Toni, the former owner of Toni’s Treehouse in Weatherford, and her husband lived in a villa in the Highlands at Oak Tree, and then on the West Course before starting this project.  Her talent is widely recognized.  Her background came from the retail clothing design and business.  She also makes jewelry and scarves.  She loves to remodel houses, a career that blossomed through her many creative ideas.  The first thing she does when taking on a new project is to look for antique architectural features, such as doors, corbels, railings, beams, etc. to incorporate into the home.  Major doorways and cabinet fronts are not matched, but individual in their design.  Openings are customized for the newly “found” door measurements.

Romantic furnishings dressed in elegantly textured and patterned covers, soften the architectural features.  A mixture of richly colored ochre, wine and green fabric combinations suggests the “collected” appearance of “Old World” interiors.  Wrought iron, fanciful accessories and lamps, candlesticks, wall sconces and a collection of antique wooden tables and chests mingle with interesting pillows, screens and an occasional ottoman in an exotic animal print.   Two pairs of antique corbels embellish the great room ceiling beams.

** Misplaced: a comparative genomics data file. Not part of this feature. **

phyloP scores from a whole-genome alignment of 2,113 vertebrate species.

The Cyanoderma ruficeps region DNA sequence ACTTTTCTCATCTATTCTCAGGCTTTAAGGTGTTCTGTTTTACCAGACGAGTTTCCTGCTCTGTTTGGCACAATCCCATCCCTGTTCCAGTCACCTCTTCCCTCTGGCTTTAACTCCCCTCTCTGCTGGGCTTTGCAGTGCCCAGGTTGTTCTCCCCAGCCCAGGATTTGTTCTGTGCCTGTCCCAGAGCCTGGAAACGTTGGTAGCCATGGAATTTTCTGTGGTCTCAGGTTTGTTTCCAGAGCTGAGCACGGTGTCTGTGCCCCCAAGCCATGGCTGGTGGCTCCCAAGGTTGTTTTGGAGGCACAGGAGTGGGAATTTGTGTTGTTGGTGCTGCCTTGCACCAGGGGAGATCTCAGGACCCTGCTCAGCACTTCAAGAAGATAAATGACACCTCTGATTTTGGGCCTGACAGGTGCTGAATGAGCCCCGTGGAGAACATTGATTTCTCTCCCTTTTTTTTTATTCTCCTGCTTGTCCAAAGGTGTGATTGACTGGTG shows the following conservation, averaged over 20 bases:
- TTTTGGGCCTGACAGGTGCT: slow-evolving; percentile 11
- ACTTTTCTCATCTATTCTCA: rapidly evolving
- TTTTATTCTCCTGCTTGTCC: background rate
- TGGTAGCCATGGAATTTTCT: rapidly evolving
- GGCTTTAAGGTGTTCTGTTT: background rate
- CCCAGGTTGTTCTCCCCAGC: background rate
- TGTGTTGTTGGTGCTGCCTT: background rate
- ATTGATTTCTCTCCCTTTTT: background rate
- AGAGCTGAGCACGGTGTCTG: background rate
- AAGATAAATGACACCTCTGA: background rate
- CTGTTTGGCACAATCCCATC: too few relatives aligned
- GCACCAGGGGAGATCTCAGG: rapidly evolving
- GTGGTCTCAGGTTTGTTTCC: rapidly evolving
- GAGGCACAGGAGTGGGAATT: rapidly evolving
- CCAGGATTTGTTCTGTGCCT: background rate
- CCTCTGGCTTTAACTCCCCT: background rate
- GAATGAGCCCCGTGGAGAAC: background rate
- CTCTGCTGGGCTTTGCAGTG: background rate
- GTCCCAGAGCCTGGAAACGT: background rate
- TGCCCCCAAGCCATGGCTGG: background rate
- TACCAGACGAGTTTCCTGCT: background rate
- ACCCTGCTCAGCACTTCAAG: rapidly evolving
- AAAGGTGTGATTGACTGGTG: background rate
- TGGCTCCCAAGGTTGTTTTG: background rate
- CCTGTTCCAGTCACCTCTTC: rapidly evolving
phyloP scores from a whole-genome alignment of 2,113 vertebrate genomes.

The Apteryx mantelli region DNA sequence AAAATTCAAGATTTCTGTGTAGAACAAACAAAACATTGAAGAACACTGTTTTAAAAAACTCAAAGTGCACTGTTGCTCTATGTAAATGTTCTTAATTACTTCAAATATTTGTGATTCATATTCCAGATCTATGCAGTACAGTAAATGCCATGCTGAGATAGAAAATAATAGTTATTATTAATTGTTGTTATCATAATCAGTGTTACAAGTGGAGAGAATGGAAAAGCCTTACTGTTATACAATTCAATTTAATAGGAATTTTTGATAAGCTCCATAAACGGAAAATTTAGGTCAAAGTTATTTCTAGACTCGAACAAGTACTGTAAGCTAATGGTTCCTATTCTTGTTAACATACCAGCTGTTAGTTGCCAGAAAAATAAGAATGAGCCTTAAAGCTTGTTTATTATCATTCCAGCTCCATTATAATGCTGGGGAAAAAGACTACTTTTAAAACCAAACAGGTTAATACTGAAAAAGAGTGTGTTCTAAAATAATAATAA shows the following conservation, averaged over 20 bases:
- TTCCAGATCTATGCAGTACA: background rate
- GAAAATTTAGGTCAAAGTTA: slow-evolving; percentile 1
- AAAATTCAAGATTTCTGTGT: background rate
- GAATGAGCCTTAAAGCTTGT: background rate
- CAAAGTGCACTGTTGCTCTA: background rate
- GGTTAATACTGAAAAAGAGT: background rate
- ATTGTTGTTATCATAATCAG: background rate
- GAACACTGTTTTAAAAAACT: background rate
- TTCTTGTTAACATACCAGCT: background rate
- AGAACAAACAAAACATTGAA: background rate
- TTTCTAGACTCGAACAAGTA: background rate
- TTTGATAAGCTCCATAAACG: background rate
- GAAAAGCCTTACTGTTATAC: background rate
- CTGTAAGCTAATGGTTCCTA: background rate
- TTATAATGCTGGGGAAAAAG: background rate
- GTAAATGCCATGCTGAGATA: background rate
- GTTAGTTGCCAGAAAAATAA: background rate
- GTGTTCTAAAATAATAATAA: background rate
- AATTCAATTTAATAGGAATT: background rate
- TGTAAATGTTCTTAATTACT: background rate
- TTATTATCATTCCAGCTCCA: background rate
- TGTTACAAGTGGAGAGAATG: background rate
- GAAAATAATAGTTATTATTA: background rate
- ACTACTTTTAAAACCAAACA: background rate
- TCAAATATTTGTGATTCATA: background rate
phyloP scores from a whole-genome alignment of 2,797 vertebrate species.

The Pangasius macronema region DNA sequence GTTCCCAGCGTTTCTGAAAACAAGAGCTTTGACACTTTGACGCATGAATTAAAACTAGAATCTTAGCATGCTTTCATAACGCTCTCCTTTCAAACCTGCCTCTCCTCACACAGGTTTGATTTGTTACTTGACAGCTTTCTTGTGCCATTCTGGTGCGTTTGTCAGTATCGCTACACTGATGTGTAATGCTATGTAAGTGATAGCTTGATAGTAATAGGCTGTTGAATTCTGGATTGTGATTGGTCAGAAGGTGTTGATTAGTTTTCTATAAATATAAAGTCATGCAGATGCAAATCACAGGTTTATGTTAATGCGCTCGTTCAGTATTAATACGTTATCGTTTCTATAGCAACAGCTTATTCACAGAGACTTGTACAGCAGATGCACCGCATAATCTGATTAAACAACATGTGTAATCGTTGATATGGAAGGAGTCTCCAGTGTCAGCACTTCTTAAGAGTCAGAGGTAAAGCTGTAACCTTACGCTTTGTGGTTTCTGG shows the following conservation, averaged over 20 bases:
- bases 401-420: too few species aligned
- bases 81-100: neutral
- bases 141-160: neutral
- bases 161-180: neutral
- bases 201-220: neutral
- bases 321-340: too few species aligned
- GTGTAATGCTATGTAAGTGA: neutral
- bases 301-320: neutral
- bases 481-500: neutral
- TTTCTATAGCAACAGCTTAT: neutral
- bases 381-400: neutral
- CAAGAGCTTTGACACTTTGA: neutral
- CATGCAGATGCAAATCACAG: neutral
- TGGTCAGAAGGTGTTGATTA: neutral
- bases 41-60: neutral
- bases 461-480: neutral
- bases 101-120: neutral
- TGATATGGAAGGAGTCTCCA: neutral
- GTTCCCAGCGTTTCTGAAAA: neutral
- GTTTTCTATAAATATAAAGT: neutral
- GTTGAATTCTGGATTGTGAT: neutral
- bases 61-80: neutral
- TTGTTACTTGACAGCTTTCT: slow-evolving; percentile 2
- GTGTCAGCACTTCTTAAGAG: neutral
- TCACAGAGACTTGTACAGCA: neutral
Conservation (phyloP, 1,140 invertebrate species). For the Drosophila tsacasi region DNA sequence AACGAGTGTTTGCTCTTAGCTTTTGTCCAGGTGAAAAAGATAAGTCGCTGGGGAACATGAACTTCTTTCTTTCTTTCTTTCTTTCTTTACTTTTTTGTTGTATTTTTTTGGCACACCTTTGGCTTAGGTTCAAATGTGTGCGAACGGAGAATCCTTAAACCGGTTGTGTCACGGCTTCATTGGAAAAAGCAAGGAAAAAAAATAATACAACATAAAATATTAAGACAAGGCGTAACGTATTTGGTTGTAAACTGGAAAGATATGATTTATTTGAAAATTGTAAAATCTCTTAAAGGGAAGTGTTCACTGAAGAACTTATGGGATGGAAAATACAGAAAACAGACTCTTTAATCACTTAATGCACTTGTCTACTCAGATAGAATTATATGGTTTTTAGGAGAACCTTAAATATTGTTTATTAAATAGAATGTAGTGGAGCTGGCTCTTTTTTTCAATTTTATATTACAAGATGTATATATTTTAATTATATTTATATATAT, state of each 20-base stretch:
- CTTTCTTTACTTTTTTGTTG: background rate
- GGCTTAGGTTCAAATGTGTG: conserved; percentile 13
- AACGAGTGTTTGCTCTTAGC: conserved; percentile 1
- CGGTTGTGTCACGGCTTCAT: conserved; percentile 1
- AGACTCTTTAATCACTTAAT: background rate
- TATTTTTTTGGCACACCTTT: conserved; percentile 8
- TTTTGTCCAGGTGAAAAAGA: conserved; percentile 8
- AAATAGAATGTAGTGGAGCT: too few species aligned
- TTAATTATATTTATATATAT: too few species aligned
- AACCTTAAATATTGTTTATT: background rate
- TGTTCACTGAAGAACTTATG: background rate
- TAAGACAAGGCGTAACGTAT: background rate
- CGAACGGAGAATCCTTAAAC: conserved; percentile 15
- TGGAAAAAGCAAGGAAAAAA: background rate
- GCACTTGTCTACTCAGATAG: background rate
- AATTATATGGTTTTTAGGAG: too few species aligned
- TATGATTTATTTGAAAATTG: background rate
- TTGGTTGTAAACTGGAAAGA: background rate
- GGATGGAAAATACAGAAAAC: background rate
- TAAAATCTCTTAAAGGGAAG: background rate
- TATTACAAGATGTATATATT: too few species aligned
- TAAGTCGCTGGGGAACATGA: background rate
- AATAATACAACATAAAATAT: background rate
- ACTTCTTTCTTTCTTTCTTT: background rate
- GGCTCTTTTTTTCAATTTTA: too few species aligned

While colors in the main living spaces are built on ochre-colored plaster, wood and flagstone finishes, one approaches the completely renovated master suite on acid-stained concrete flooring with tobacco-stained plaster walls.  A mixture of white, antique white and natural wood finishes provide interest to the environment.